Every year in December, my husband and I climb up to the attic and cart down several boxes of Christmas decorations. It seems that each year the number of boxes we have to carry down increases. And, yes, like many of you, we have a jumble of Christmas lights of various colors and sizes. Usually, once we get well into the process of untangling this mess, my husband remarks, “We should put lights on the outside of our house.” But by December, with the weather so cold and the snow already piling up, climbing up on a ladder to string lights is not a pleasant or a wise thing to do.
Since the yard chores are finished for the season and the weather is not yet too cold to work outside, why don’t we hang those lights right now? I have done some preliminary research for us. I have sorted through information about hanging lights and found some pretty good how-to instructions to which I hyperlink below.
If you are skittish about ladders—and you should be because hundreds of people are killed or seriously injured each year in ladder accidents—then you should hire someone to do the task for you. Call your favorite handyman or ask the lawn care professionals.
First, let’s think a bit about the design.
Some people tack up lights around the perimeter of their roofs. Some outline the windows. Some use big bulbs; some small. I think that in order to get the best light display, we should do a little planning. Having a color scheme in mind is a good first step. Some like the spangled look of multi-colors. All gold or all silver displays can be quite stunning. All blue gives an aura of peacefulness to a snow covered yard-scape.
First-timers should think small.
Light up the bushes next to the driveway or front door for starters. Light up porch railings or columns or a birdbath. Choose what you will decorate before you go outside.
Choose the right types of bulbs.
I personally cannot tolerate blinking lights around windows. People sensitive to lighting or prone to migraines may find such displays disturbing and that could put a damper on the holiday fun.
Check that all your lights work before you put them up. I have read that, over time, burned-out bulbs can dim the whole set.
Buy LED bulbs.
Some of the strings of lights from our attic are outdated energy-suckers. The newer LED lights are brighter, last longer, and use a lot less energy. Take time to purchase some new ones.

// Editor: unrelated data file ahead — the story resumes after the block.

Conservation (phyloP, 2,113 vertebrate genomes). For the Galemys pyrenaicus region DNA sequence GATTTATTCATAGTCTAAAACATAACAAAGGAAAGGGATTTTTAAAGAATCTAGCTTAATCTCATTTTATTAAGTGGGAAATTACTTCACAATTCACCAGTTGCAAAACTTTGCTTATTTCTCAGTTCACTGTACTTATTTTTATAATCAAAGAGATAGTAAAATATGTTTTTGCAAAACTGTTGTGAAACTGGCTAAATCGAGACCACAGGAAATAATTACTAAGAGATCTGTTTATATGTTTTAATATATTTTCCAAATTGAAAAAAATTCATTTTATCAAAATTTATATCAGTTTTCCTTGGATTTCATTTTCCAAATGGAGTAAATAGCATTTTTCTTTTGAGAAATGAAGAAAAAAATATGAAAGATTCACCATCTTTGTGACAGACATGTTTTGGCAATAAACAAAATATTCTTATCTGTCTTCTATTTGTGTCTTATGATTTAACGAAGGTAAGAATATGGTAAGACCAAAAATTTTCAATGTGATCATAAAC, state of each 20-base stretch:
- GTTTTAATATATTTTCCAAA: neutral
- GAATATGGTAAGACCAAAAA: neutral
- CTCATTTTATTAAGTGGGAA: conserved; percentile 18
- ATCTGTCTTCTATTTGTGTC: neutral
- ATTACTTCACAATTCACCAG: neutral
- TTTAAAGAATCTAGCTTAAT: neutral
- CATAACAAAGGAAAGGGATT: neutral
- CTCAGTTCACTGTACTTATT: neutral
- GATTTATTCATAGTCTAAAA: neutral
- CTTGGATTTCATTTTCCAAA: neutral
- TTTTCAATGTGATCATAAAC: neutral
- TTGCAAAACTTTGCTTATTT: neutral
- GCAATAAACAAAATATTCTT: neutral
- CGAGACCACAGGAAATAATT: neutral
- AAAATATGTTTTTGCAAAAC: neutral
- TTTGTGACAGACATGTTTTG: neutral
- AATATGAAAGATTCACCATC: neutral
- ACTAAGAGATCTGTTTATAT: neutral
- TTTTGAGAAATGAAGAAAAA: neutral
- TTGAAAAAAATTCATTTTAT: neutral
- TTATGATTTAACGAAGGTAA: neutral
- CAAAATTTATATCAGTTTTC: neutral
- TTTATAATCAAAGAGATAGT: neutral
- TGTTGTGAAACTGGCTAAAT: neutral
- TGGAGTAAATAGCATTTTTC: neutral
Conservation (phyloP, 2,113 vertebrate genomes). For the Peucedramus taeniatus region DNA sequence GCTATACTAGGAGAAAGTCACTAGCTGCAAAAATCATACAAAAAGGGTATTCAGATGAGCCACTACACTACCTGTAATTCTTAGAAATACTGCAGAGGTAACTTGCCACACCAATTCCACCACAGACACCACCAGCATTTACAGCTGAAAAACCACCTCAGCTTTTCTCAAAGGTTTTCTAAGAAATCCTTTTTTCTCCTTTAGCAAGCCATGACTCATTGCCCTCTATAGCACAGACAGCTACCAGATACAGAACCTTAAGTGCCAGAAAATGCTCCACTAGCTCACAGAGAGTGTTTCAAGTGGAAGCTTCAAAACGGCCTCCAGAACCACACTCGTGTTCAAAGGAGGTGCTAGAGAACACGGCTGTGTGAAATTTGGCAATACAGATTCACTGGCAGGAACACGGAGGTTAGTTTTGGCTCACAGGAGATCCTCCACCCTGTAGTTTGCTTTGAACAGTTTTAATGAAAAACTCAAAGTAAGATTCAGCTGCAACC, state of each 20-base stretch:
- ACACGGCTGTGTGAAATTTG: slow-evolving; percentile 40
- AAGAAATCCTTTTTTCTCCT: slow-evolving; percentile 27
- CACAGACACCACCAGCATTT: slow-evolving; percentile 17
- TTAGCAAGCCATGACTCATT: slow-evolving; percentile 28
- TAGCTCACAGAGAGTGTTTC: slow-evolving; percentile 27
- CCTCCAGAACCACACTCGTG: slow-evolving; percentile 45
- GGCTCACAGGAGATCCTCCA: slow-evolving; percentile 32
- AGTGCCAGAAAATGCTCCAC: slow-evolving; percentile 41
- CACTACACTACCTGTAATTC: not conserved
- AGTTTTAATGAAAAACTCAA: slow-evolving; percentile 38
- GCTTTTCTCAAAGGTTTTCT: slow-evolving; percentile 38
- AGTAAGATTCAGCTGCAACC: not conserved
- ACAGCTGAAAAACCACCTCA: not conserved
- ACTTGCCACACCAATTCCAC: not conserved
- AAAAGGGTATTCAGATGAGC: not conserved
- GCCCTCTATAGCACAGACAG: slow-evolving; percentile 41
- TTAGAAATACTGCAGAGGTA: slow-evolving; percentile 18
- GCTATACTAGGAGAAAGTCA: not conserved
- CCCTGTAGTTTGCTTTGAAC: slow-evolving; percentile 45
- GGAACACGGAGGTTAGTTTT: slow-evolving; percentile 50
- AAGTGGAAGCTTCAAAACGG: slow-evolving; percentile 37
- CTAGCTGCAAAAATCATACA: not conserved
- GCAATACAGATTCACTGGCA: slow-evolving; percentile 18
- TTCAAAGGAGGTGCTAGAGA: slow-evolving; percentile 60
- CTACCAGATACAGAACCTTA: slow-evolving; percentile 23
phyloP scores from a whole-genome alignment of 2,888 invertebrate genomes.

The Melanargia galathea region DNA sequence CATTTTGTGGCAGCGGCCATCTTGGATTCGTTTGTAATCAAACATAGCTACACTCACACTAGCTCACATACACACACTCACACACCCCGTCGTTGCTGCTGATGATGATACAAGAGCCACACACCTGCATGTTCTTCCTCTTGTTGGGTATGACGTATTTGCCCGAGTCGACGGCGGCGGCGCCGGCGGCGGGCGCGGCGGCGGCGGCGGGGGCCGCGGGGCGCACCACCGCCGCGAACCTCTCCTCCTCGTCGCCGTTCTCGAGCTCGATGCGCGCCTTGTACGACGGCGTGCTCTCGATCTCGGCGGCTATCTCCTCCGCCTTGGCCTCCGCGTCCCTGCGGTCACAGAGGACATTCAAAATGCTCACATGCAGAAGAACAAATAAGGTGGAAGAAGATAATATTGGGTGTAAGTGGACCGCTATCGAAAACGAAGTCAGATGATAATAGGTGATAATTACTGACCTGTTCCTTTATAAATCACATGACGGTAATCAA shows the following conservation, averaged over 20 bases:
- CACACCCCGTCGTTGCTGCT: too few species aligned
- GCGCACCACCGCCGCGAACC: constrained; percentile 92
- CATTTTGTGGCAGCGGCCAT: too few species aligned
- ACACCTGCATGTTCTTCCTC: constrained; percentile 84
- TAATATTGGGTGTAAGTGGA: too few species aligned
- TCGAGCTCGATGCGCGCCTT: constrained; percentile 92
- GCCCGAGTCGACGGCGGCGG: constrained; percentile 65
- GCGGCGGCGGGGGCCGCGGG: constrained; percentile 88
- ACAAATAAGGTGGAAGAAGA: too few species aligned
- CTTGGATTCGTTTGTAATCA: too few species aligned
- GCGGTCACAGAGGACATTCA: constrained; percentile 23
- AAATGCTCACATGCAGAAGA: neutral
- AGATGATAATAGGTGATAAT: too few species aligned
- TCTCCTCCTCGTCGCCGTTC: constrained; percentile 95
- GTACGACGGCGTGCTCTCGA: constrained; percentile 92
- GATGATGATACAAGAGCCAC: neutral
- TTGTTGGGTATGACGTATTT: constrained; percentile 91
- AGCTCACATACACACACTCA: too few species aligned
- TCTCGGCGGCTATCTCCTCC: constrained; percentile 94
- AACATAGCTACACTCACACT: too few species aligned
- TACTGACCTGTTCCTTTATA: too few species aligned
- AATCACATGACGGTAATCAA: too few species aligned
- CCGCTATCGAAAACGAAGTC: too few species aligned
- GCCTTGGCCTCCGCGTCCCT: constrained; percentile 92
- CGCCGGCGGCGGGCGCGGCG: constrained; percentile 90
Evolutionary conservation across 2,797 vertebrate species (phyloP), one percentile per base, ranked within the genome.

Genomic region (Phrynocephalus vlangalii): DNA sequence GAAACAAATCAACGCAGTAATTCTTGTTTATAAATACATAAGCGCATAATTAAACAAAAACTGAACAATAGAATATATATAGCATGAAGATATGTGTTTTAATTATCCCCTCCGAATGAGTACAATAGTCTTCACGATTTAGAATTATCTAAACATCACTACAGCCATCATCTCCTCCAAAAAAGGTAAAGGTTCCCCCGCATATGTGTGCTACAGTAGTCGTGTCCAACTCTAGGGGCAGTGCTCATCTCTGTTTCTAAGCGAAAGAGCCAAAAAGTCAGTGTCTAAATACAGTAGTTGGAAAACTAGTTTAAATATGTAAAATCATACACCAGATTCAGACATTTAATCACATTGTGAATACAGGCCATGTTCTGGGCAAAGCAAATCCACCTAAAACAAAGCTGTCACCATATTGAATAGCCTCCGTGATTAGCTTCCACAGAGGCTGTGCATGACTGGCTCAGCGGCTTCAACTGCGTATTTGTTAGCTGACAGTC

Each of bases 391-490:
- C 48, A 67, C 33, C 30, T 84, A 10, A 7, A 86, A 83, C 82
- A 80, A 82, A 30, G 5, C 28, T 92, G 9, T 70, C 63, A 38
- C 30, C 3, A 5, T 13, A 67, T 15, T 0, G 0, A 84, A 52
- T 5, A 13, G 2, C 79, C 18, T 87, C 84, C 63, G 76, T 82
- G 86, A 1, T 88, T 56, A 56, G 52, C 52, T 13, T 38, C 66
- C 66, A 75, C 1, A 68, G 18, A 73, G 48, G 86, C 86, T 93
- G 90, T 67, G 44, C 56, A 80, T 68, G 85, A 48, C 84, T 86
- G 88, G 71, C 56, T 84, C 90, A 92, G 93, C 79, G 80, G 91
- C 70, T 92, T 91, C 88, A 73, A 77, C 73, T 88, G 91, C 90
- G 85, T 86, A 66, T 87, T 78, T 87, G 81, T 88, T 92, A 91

Decorate only the areas that are readily seen.
Save time, work, and money. You don’t have to decorate the whole house or the backside of bushes.
Check out the many light-hanging options.
Some people use electrical tape and attach their lights onto the roof. Others use special hanging clips or hooks. Clips and hooks are sold in packages or are often part of the outdoor lighting sets. If they are not part of a set, you have to match the type of clip to the size of the bulbs. Mini-lights, draping icicle lights, and multi-sized bulbs all take different sized clips. Some clips and hooks are made to attach to shingles, some to gutters. One site I found gives a thorough explanation of all the sizes available: http://www.christmaslightsetc.com/pages/Christmas-Light-Clips-Chart.htm. I have not ordered from this company and cannot vouch for their quality or service.
Don’t overdo the lights.
For one, you don’t want to overload the house circuits and, for two, you don’t want to light up the whole block. The featured image at the top of today’s blog has too many lights for my taste. But a five-year-old might beg to differ.
For a step-by-step guide, you might want to follow this site’s directions for hanging: http://www.hometips.com/diy-how-to/install-christmas-lights.html . I chose this site because the writing is clear and the instructions are detailed.
Some people say we can be finished hanging our lights in two hours.
Let me know how long it takes you.